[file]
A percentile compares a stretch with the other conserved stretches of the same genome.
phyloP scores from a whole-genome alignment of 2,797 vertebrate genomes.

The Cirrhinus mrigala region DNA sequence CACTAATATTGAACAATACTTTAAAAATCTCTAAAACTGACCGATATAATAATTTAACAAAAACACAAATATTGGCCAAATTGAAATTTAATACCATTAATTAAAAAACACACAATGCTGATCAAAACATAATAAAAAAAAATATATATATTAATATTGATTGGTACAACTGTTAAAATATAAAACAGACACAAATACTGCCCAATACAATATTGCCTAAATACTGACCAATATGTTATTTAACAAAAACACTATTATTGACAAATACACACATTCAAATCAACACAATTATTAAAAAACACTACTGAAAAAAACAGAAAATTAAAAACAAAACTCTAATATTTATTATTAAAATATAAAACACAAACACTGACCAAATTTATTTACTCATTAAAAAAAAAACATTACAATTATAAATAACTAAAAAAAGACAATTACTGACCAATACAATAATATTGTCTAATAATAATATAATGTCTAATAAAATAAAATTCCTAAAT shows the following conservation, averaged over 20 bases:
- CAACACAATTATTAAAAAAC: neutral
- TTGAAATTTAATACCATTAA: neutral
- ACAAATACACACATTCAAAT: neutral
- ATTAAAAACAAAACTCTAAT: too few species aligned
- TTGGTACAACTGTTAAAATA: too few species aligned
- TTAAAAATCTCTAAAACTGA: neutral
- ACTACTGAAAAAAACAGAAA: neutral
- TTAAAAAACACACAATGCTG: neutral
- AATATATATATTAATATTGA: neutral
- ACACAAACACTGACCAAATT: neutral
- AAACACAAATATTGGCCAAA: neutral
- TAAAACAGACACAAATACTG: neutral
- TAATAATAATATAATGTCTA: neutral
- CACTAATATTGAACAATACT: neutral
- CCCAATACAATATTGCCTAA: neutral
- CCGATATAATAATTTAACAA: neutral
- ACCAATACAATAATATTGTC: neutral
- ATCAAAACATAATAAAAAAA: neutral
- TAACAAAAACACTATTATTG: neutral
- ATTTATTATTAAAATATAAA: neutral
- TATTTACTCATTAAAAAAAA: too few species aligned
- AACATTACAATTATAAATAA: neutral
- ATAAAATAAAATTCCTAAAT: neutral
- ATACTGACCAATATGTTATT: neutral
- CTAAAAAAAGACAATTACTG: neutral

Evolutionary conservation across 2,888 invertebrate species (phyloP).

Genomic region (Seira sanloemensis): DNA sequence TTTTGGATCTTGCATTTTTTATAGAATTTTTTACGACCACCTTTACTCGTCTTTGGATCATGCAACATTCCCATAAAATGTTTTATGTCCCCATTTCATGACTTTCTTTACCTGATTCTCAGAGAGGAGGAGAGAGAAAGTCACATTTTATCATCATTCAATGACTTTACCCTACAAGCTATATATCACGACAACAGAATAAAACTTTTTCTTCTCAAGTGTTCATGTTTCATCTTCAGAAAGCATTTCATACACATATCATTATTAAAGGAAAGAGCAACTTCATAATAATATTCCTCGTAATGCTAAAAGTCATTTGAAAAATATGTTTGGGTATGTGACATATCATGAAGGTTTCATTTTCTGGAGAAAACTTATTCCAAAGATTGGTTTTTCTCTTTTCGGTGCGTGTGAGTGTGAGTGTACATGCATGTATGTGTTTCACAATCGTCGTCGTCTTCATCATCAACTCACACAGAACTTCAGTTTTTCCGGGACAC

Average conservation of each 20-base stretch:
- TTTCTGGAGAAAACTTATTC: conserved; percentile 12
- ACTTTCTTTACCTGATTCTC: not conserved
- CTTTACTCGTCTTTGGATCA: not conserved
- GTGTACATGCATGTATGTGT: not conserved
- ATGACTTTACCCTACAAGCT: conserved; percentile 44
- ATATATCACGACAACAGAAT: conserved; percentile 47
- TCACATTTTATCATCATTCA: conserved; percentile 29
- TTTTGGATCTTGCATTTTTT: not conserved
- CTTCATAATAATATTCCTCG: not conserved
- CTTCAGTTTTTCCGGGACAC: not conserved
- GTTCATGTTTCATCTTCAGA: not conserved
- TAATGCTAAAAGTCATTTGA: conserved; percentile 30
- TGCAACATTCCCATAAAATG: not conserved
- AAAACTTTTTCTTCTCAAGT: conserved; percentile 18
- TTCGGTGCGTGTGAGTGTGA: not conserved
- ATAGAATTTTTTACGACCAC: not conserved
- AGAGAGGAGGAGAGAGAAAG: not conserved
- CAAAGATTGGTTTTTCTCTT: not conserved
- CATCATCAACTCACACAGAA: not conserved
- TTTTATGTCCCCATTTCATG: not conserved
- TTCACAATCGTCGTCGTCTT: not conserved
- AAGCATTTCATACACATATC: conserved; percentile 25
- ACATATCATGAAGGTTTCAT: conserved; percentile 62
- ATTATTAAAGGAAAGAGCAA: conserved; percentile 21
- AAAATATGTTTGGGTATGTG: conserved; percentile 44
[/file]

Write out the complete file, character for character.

A percentile compares a stretch with the other conserved stretches of the same genome.
phyloP scores from a whole-genome alignment of 2,797 vertebrate genomes.

The Cirrhinus mrigala region DNA sequence CACTAATATTGAACAATACTTTAAAAATCTCTAAAACTGACCGATATAATAATTTAACAAAAACACAAATATTGGCCAAATTGAAATTTAATACCATTAATTAAAAAACACACAATGCTGATCAAAACATAATAAAAAAAAATATATATATTAATATTGATTGGTACAACTGTTAAAATATAAAACAGACACAAATACTGCCCAATACAATATTGCCTAAATACTGACCAATATGTTATTTAACAAAAACACTATTATTGACAAATACACACATTCAAATCAACACAATTATTAAAAAACACTACTGAAAAAAACAGAAAATTAAAAACAAAACTCTAATATTTATTATTAAAATATAAAACACAAACACTGACCAAATTTATTTACTCATTAAAAAAAAAACATTACAATTATAAATAACTAAAAAAAGACAATTACTGACCAATACAATAATATTGTCTAATAATAATATAATGTCTAATAAAATAAAATTCCTAAAT shows the following conservation, averaged over 20 bases:
- CAACACAATTATTAAAAAAC: neutral
- TTGAAATTTAATACCATTAA: neutral
- ACAAATACACACATTCAAAT: neutral
- ATTAAAAACAAAACTCTAAT: too few species aligned
- TTGGTACAACTGTTAAAATA: too few species aligned
- TTAAAAATCTCTAAAACTGA: neutral
- ACTACTGAAAAAAACAGAAA: neutral
- TTAAAAAACACACAATGCTG: neutral
- AATATATATATTAATATTGA: neutral
- ACACAAACACTGACCAAATT: neutral
- AAACACAAATATTGGCCAAA: neutral
- TAAAACAGACACAAATACTG: neutral
- TAATAATAATATAATGTCTA: neutral
- CACTAATATTGAACAATACT: neutral
- CCCAATACAATATTGCCTAA: neutral
- CCGATATAATAATTTAACAA: neutral
- ACCAATACAATAATATTGTC: neutral
- ATCAAAACATAATAAAAAAA: neutral
- TAACAAAAACACTATTATTG: neutral
- ATTTATTATTAAAATATAAA: neutral
- TATTTACTCATTAAAAAAAA: too few species aligned
- AACATTACAATTATAAATAA: neutral
- ATAAAATAAAATTCCTAAAT: neutral
- ATACTGACCAATATGTTATT: neutral
- CTAAAAAAAGACAATTACTG: neutral

Evolutionary conservation across 2,888 invertebrate species (phyloP).

Genomic region (Seira sanloemensis): DNA sequence TTTTGGATCTTGCATTTTTTATAGAATTTTTTACGACCACCTTTACTCGTCTTTGGATCATGCAACATTCCCATAAAATGTTTTATGTCCCCATTTCATGACTTTCTTTACCTGATTCTCAGAGAGGAGGAGAGAGAAAGTCACATTTTATCATCATTCAATGACTTTACCCTACAAGCTATATATCACGACAACAGAATAAAACTTTTTCTTCTCAAGTGTTCATGTTTCATCTTCAGAAAGCATTTCATACACATATCATTATTAAAGGAAAGAGCAACTTCATAATAATATTCCTCGTAATGCTAAAAGTCATTTGAAAAATATGTTTGGGTATGTGACATATCATGAAGGTTTCATTTTCTGGAGAAAACTTATTCCAAAGATTGGTTTTTCTCTTTTCGGTGCGTGTGAGTGTGAGTGTACATGCATGTATGTGTTTCACAATCGTCGTCGTCTTCATCATCAACTCACACAGAACTTCAGTTTTTCCGGGACAC

Average conservation of each 20-base stretch:
- TTTCTGGAGAAAACTTATTC: conserved; percentile 12
- ACTTTCTTTACCTGATTCTC: not conserved
- CTTTACTCGTCTTTGGATCA: not conserved
- GTGTACATGCATGTATGTGT: not conserved
- ATGACTTTACCCTACAAGCT: conserved; percentile 44
- ATATATCACGACAACAGAAT: conserved; percentile 47
- TCACATTTTATCATCATTCA: conserved; percentile 29
- TTTTGGATCTTGCATTTTTT: not conserved
- CTTCATAATAATATTCCTCG: not conserved
- CTTCAGTTTTTCCGGGACAC: not conserved
- GTTCATGTTTCATCTTCAGA: not conserved
- TAATGCTAAAAGTCATTTGA: conserved; percentile 30
- TGCAACATTCCCATAAAATG: not conserved
- AAAACTTTTTCTTCTCAAGT: conserved; percentile 18
- TTCGGTGCGTGTGAGTGTGA: not conserved
- ATAGAATTTTTTACGACCAC: not conserved
- AGAGAGGAGGAGAGAGAAAG: not conserved
- CAAAGATTGGTTTTTCTCTT: not conserved
- CATCATCAACTCACACAGAA: not conserved
- TTTTATGTCCCCATTTCATG: not conserved
- TTCACAATCGTCGTCGTCTT: not conserved
- AAGCATTTCATACACATATC: conserved; percentile 25
- ACATATCATGAAGGTTTCAT: conserved; percentile 62
- ATTATTAAAGGAAAGAGCAA: conserved; percentile 21
- AAAATATGTTTGGGTATGTG: conserved; percentile 44